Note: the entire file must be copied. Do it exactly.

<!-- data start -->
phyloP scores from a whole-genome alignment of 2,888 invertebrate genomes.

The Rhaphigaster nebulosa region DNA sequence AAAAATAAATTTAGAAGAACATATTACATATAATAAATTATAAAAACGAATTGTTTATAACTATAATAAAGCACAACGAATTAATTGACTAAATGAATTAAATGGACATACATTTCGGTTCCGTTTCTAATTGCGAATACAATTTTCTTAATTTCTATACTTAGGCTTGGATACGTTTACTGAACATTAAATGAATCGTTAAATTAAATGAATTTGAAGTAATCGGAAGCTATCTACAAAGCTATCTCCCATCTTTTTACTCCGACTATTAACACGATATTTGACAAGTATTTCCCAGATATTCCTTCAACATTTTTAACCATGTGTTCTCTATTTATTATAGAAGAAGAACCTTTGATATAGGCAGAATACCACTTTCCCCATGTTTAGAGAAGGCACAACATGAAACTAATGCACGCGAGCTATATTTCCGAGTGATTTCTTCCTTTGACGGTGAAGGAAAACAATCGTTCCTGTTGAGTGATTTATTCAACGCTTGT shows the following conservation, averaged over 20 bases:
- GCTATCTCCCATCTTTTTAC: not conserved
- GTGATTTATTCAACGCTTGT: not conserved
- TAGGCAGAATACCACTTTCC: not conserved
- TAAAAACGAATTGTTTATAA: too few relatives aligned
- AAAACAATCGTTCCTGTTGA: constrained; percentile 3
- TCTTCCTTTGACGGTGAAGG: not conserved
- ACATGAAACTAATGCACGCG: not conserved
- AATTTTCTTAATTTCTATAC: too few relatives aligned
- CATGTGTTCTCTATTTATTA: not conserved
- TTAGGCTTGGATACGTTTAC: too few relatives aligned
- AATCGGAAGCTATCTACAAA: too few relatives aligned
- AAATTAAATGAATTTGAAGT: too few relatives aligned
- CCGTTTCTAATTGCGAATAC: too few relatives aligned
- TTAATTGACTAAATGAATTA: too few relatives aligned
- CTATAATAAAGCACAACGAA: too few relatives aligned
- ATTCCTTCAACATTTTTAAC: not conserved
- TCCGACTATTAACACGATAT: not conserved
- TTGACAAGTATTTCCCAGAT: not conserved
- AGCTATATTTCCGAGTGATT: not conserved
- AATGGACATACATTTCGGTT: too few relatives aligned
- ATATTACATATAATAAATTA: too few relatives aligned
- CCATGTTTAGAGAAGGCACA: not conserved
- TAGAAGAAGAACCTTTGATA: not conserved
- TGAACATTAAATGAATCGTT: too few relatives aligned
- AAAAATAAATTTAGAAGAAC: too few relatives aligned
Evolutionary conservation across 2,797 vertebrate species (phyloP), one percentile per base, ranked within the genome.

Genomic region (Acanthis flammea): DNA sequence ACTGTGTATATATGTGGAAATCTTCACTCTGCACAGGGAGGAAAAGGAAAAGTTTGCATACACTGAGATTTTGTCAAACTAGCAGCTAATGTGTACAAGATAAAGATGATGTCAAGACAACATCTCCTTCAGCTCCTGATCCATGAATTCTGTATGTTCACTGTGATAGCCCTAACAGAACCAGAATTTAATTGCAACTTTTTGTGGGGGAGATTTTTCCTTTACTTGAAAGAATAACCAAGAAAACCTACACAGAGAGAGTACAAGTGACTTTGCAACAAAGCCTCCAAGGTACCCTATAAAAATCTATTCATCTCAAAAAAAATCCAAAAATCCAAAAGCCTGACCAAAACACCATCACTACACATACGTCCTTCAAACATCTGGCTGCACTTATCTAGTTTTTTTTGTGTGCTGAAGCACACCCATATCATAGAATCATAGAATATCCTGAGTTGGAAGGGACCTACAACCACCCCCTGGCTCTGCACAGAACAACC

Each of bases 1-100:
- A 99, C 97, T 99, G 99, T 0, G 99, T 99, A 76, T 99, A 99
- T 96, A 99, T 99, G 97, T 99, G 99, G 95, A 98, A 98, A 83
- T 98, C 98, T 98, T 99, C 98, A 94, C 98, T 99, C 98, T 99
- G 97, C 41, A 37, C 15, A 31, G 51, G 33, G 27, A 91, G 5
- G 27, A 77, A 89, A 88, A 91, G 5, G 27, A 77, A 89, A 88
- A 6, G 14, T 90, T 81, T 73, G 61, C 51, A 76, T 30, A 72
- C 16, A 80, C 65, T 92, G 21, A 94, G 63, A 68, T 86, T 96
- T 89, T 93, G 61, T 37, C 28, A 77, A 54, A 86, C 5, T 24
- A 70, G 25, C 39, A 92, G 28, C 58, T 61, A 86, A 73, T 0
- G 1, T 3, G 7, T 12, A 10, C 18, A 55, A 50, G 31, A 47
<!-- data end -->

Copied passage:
phyloP scores from a whole-genome alignment of 2,888 invertebrate genomes.

The Rhaphigaster nebulosa region DNA sequence AAAAATAAATTTAGAAGAACATATTACATATAATAAATTATAAAAACGAATTGTTTATAACTATAATAAAGCACAACGAATTAATTGACTAAATGAATTAAATGGACATACATTTCGGTTCCGTTTCTAATTGCGAATACAATTTTCTTAATTTCTATACTTAGGCTTGGATACGTTTACTGAACATTAAATGAATCGTTAAATTAAATGAATTTGAAGTAATCGGAAGCTATCTACAAAGCTATCTCCCATCTTTTTACTCCGACTATTAACACGATATTTGACAAGTATTTCCCAGATATTCCTTCAACATTTTTAACCATGTGTTCTCTATTTATTATAGAAGAAGAACCTTTGATATAGGCAGAATACCACTTTCCCCATGTTTAGAGAAGGCACAACATGAAACTAATGCACGCGAGCTATATTTCCGAGTGATTTCTTCCTTTGACGGTGAAGGAAAACAATCGTTCCTGTTGAGTGATTTATTCAACGCTTGT shows the following conservation, averaged over 20 bases:
- GCTATCTCCCATCTTTTTAC: not conserved
- GTGATTTATTCAACGCTTGT: not conserved
- TAGGCAGAATACCACTTTCC: not conserved
- TAAAAACGAATTGTTTATAA: too few relatives aligned
- AAAACAATCGTTCCTGTTGA: constrained; percentile 3
- TCTTCCTTTGACGGTGAAGG: not conserved
- ACATGAAACTAATGCACGCG: not conserved
- AATTTTCTTAATTTCTATAC: too few relatives aligned
- CATGTGTTCTCTATTTATTA: not conserved
- TTAGGCTTGGATACGTTTAC: too few relatives aligned
- AATCGGAAGCTATCTACAAA: too few relatives aligned
- AAATTAAATGAATTTGAAGT: too few relatives aligned
- CCGTTTCTAATTGCGAATAC: too few relatives aligned
- TTAATTGACTAAATGAATTA: too few relatives aligned
- CTATAATAAAGCACAACGAA: too few relatives aligned
- ATTCCTTCAACATTTTTAAC: not conserved
- TCCGACTATTAACACGATAT: not conserved
- TTGACAAGTATTTCCCAGAT: not conserved
- AGCTATATTTCCGAGTGATT: not conserved
- AATGGACATACATTTCGGTT: too few relatives aligned
- ATATTACATATAATAAATTA: too few relatives aligned
- CCATGTTTAGAGAAGGCACA: not conserved
- TAGAAGAAGAACCTTTGATA: not conserved
- TGAACATTAAATGAATCGTT: too few relatives aligned
- AAAAATAAATTTAGAAGAAC: too few relatives aligned
Evolutionary conservation across 2,797 vertebrate species (phyloP), one percentile per base, ranked within the genome.

Genomic region (Acanthis flammea): DNA sequence ACTGTGTATATATGTGGAAATCTTCACTCTGCACAGGGAGGAAAAGGAAAAGTTTGCATACACTGAGATTTTGTCAAACTAGCAGCTAATGTGTACAAGATAAAGATGATGTCAAGACAACATCTCCTTCAGCTCCTGATCCATGAATTCTGTATGTTCACTGTGATAGCCCTAACAGAACCAGAATTTAATTGCAACTTTTTGTGGGGGAGATTTTTCCTTTACTTGAAAGAATAACCAAGAAAACCTACACAGAGAGAGTACAAGTGACTTTGCAACAAAGCCTCCAAGGTACCCTATAAAAATCTATTCATCTCAAAAAAAATCCAAAAATCCAAAAGCCTGACCAAAACACCATCACTACACATACGTCCTTCAAACATCTGGCTGCACTTATCTAGTTTTTTTTGTGTGCTGAAGCACACCCATATCATAGAATCATAGAATATCCTGAGTTGGAAGGGACCTACAACCACCCCCTGGCTCTGCACAGAACAACC

Each of bases 1-100:
- A 99, C 97, T 99, G 99, T 0, G 99, T 99, A 76, T 99, A 99
- T 96, A 99, T 99, G 97, T 99, G 99, G 95, A 98, A 98, A 83
- T 98, C 98, T 98, T 99, C 98, A 94, C 98, T 99, C 98, T 99
- G 97, C 41, A 37, C 15, A 31, G 51, G 33, G 27, A 91, G 5
- G 27, A 77, A 89, A 88, A 91, G 5, G 27, A 77, A 89, A 88
- A 6, G 14, T 90, T 81, T 73, G 61, C 51, A 76, T 30, A 72
- C 16, A 80, C 65, T 92, G 21, A 94, G 63, A 68, T 86, T 96
- T 89, T 93, G 61, T 37, C 28, A 77, A 54, A 86, C 5, T 24
- A 70, G 25, C 39, A 92, G 28, C 58, T 61, A 86, A 73, T 0
- G 1, T 3, G 7, T 12, A 10, C 18, A 55, A 50, G 31, A 47